"Growing up, I really disliked wearing suits or even a shirt and tie. It felt so uncomfortable. I was a kid, so I had no input on choice and fit. But now, as an adult, I can choose my shirt, tie, and jacket. I’ve started to really enjoy putting together dope fancy outfits. This past year, I ditched the shirt and tie in favour of rocking turtlenecks and mock necks underneath my jacket. I also went outside my comfort zone and chose some flashy suit jackets."
"With shoes, I’m a sneaker lover. So I’ve never liked the plain leather dress shoe. Recently, I once again went outside my comfort zone and started rocking slip-ons and loafers. I’ve found some velvet pairs and ones that had sparkles. I think, as I’ve grown older, I’ve embraced the idea of “dressing up” and have found ways to make outfits my own."
"Whenever I go to book events, I put on what my sister calls my “author costume.” Professional dress in an arts-adjacent field is a nightmare. Everyone's wearing some cool fucking jumpsuit and high-heeled shoes that look sexy but not oppressive, and it’s like, what is this room’s combined statement-earrings budget? I have never arrived to a literary event and not immediately felt overdressed, even if I initially worried I might be underdressed while putting my look together at home. I’m still searching for the perfect large linen bag that will solve all my problems by obscuring my fashion/bodily insecurities while radiating an understated, artistic chicness. Until then, I’ll be the one in the corner hurriedly removing red lipstick I felt good about at home and now feel humiliated by to the core of my being."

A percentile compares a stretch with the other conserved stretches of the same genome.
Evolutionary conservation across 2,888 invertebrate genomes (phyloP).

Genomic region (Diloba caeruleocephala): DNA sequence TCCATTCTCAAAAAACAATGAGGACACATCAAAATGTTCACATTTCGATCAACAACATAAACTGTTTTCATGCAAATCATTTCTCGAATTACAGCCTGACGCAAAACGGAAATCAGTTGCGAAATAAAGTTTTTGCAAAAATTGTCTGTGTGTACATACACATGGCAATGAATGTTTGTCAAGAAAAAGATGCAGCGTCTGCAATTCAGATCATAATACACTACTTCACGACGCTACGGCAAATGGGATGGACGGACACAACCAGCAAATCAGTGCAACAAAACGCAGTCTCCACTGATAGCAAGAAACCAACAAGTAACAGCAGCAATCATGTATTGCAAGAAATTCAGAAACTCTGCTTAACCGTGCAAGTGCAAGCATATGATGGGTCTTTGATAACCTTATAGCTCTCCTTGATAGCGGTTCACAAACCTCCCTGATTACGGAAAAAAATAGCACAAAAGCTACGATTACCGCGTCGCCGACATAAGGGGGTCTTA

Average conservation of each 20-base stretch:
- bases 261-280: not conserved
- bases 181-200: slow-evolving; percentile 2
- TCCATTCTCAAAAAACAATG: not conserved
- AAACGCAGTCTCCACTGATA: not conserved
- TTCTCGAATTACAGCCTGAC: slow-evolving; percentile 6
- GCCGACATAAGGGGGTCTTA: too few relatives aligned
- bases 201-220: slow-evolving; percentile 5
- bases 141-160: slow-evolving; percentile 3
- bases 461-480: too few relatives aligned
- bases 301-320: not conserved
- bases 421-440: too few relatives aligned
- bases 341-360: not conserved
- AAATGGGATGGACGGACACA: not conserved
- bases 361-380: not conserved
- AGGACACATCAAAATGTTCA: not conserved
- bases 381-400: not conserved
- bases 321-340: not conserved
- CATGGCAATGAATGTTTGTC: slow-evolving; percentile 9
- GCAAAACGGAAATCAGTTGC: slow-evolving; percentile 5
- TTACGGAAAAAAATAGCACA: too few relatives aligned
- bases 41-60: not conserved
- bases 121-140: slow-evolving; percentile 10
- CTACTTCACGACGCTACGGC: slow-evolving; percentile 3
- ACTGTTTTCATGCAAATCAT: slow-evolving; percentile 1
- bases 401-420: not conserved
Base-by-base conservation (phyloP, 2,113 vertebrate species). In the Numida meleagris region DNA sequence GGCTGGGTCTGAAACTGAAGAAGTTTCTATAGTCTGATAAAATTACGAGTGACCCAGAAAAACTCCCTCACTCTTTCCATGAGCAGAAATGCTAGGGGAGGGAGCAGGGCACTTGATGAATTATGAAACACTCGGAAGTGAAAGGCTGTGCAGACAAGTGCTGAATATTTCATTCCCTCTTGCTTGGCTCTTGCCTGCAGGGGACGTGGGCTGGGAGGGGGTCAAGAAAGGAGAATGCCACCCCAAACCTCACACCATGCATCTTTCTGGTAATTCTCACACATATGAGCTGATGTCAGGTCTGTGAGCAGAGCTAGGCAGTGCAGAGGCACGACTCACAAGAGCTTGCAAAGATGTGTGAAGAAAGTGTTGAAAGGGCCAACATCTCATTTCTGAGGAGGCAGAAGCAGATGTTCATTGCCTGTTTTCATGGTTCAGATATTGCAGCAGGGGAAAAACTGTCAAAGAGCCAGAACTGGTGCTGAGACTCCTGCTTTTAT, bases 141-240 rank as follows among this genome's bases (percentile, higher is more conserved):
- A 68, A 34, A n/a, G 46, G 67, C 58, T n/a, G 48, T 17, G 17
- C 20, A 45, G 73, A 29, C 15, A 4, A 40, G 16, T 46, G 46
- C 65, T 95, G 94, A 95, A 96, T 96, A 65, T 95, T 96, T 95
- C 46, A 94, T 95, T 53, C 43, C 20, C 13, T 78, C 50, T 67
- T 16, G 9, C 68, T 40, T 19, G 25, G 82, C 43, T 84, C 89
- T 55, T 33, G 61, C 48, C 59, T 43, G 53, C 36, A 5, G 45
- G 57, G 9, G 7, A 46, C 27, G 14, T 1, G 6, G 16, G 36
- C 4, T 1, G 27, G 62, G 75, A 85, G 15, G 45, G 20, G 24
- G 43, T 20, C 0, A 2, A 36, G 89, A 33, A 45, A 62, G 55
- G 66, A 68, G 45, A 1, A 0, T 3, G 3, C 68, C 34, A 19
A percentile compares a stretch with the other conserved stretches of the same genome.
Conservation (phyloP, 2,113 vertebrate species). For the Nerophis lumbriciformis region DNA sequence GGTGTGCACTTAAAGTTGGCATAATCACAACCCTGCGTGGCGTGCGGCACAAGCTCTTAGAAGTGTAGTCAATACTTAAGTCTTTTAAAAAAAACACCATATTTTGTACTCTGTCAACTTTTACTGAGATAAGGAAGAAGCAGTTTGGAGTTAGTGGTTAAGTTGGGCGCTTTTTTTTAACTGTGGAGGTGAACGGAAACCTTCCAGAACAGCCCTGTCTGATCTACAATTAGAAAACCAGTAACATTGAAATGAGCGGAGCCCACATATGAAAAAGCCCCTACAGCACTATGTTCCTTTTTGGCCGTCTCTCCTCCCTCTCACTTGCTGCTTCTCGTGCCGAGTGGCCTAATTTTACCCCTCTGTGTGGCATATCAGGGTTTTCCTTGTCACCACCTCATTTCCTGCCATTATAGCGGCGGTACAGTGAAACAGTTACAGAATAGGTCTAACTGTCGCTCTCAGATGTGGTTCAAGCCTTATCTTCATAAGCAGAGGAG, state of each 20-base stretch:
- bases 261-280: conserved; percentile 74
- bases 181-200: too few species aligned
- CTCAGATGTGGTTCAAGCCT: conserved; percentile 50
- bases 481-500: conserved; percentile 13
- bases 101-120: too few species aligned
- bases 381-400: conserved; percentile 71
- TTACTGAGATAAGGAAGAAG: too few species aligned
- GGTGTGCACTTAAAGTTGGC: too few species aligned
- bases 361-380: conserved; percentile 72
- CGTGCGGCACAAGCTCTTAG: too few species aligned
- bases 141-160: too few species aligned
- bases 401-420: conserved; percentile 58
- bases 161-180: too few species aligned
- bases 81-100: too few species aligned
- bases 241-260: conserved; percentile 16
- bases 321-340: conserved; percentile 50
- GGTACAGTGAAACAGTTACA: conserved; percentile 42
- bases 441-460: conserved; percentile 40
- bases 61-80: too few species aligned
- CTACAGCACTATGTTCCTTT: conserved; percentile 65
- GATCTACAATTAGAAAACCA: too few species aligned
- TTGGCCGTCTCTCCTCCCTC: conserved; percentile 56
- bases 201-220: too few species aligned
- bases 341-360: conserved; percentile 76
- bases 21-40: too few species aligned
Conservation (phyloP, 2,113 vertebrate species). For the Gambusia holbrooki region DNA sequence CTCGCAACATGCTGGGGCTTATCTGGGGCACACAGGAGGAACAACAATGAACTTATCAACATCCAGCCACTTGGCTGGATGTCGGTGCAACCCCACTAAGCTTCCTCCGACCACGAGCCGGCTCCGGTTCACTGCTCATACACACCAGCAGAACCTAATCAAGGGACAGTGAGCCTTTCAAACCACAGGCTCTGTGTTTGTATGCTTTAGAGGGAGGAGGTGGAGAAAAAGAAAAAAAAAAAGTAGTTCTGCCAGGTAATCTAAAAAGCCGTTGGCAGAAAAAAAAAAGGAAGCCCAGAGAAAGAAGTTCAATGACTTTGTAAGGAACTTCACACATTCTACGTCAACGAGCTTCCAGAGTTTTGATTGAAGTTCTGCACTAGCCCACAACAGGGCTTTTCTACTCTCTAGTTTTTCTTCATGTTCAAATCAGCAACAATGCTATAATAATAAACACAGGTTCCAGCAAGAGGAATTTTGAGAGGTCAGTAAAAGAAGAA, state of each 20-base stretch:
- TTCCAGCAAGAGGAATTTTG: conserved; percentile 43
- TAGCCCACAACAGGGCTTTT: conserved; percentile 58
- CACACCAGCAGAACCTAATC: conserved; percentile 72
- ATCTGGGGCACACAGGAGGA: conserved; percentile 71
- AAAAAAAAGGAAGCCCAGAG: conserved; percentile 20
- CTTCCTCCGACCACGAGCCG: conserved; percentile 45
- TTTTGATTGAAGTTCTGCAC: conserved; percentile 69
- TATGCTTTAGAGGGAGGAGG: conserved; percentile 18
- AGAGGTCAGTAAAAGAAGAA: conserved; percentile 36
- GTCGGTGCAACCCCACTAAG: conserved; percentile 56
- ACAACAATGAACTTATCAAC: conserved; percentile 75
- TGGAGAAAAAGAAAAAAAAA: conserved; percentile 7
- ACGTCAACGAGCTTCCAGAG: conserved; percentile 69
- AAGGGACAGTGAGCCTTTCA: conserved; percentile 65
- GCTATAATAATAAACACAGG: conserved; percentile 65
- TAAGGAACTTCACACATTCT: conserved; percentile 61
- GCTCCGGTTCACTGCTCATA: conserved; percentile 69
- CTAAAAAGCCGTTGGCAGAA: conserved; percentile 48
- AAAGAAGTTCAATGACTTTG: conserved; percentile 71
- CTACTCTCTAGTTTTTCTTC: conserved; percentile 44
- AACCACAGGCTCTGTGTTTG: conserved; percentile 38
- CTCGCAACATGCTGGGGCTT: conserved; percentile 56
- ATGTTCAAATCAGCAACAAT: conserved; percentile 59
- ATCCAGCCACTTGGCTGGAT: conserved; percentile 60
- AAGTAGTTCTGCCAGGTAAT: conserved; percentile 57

"My most loathed piece of clothing is—surprise surprise—a plain white button-up shirt. Not only am I a very curvy lady but I’m also very well endowed. I’ve never been able to find a plain button-up shirt that didn’t gape at the bust or have so much excess fabric that you could make a bed with it. It’s one of those wardrobe “staples” I’ve never been able to own, because up until maybe a few years ago, very few designers and clothing companies catered to plus-sized women. And those that did assumed that all plus-sized women wanted baggy clothing to hide their bodies. So a lot of “professional” attire was always boxy, ill-fitting, and offensively unflattering. We’re getting better in terms of giving options for women sized 0–28, but we’ve still got a long way to go."
"I think the dress requirements in office environments are changing, but I found women’s business-wear expectations to be soul crushing. I remember a time when it was basically black cigarette pants, black or grey pencil skirts of a certain length, some sort of very simple knit top, and ballet flats or midi-heels—otherwise you’d stand out like a sore thumb or get looks up and down from your fellow female colleagues. There was no room for experimentation or expression (or for jeans!). Those kind of limitations made me feel like I was being moulded into someone I’m not."